From raw measurements we know that in recent years the oceans seem to take up a smaller percentage of the CO2 we emit. Analysing available data a group of three researchers finds in part of the North Atlantic this is not due to natural variability, but to warming waters, which means yet another positive feedback to climate change has set in.
The world’s oceans and atmosphere exchange CO2 through an equilibrium reaction: a certain percentage of the CO2 we emit to the air ends up in the water (where it causes ocean acidification). So far the oceans were able to absorb around a third of the extra CO2 human activity has added to the atmospheric carbon cycle.
Scientists however predict the ratio will not remain the same, because under the current climate change [as of course the atmosphere and oceans also exchange heat] the water too is gradually warming [which indeed it is] and warmer water cannot contain as much CO2*.
[*) Unfortunately this is no natural solution to the process of ocean acidification. Under a further increase in atmospheric CO2 the ‘pressure’ will remain high and the oceans will continue to absorb CO2, worsening acidification. The equilibrium in the exchange reaction will shift though, and the oceanic CO2 level rise will slow down, whereas the atmospheric rise will speed up.]
Oceanic & atmospheric CO2 deviate, but share trend
The study, which was published online in Nature Geoscience on Sunday, has investigated the role decadal temperature and thermohaline fluctuations play in the level of dissolved CO2 in the North Atlantic – and found in three different large gyres such natural variations are important. This means the oceanic CO2 graph often deviates from the atmospheric CO2 graph (although both have an increasing trend).
According to the researchers, from University of Wisconsin–Madison, Columbia University and Université Pierre et Marie Curie, it takes 25 years for the long-term trend to properly emerge from this natural variation. This made it difficult to distil hard statements, because the group only had access to data over the 29-year period from 1981-2009. But at least in the subtropical North Atlantic the analysis shows ocean warming is already slowing down carbon absorption of the water.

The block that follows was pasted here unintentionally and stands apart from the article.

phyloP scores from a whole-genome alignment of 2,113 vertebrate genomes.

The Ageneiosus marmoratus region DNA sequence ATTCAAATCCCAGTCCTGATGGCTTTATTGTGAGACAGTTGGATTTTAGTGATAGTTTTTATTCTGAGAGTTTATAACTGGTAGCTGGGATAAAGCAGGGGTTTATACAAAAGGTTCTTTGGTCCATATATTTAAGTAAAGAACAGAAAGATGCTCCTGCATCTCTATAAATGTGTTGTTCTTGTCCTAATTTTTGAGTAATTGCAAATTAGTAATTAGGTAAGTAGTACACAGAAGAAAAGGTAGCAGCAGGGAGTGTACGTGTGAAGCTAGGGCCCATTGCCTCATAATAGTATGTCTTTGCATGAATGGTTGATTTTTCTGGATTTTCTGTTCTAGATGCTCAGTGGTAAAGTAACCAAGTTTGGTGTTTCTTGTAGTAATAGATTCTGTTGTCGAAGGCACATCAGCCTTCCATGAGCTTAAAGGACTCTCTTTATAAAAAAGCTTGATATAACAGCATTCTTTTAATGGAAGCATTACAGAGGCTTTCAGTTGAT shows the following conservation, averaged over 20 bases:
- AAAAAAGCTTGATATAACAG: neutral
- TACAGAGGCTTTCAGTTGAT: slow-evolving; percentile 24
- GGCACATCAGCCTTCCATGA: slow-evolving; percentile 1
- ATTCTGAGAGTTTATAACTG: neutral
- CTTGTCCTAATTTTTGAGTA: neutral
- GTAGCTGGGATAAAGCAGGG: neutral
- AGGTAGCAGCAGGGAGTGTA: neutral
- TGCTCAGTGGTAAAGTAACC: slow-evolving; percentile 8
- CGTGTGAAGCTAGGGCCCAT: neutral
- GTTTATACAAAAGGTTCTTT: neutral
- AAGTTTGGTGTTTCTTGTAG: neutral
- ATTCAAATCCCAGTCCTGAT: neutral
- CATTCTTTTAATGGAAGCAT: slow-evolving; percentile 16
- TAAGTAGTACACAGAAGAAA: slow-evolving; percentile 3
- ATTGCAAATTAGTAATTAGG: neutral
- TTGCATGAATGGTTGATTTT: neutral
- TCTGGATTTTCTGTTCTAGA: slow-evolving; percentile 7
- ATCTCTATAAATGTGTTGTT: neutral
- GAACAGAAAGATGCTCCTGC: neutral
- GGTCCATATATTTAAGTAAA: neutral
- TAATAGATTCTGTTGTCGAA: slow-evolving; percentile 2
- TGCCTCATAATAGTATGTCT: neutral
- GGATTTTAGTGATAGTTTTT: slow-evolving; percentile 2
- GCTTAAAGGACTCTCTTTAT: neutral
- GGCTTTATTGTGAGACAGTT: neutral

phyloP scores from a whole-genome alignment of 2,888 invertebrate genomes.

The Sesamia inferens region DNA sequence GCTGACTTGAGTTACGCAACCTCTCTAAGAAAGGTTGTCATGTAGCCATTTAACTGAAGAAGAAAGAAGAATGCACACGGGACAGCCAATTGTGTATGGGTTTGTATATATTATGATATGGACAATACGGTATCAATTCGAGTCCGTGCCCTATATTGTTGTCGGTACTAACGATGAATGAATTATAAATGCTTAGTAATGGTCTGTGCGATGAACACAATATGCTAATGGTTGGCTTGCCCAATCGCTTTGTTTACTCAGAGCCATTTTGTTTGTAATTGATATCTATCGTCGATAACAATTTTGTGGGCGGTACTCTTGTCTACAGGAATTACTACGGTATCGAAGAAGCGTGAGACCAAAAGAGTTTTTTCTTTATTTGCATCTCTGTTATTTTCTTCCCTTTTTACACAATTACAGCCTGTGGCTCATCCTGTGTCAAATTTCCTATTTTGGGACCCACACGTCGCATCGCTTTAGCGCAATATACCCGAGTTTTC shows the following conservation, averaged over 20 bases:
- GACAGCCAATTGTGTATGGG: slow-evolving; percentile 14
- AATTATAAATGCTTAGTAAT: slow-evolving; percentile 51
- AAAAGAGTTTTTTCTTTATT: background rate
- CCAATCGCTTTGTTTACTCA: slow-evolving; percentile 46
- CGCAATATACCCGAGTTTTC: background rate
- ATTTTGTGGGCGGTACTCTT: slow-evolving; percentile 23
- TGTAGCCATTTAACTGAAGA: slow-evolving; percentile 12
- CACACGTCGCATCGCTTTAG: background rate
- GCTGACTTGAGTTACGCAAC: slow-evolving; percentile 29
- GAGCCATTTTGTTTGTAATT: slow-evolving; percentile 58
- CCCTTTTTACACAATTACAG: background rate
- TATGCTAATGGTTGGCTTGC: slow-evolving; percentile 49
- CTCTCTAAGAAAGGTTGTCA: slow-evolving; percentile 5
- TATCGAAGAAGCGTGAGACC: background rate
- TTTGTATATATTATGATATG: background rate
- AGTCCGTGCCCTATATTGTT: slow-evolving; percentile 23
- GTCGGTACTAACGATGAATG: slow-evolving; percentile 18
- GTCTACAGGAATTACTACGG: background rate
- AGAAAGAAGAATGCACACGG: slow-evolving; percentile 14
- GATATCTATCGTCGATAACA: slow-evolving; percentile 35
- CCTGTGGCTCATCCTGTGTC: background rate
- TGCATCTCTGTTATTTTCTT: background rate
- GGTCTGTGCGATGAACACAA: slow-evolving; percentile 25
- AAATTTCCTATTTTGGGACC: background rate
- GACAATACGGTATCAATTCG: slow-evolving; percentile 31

The global scale: oceans and carbon cycle
As ocean water measurements are usually carried out by commercial ships the busy lanes are best-examined – which means the lower latitudes. But we trust that what happens in the southern part of the North Atlantic will also have taken place in the far north, as all climate-related issues happen faster there, also ocean-CO2 trends.
We now wonder if the decline could already be showing in the atmospheric CO2 graph. We did have record-high emissions last year. And indeed there was that big Amazon drought. But does this fully explain a rise of 2.60 ppm – almost 25 percent faster than the average over the last decade? Or are we ignoring a couple of gigatonnes of krill population deflating?
It’s good to know the research never stops…
© Rolf Schuttenhelm | www.bitsofscience.org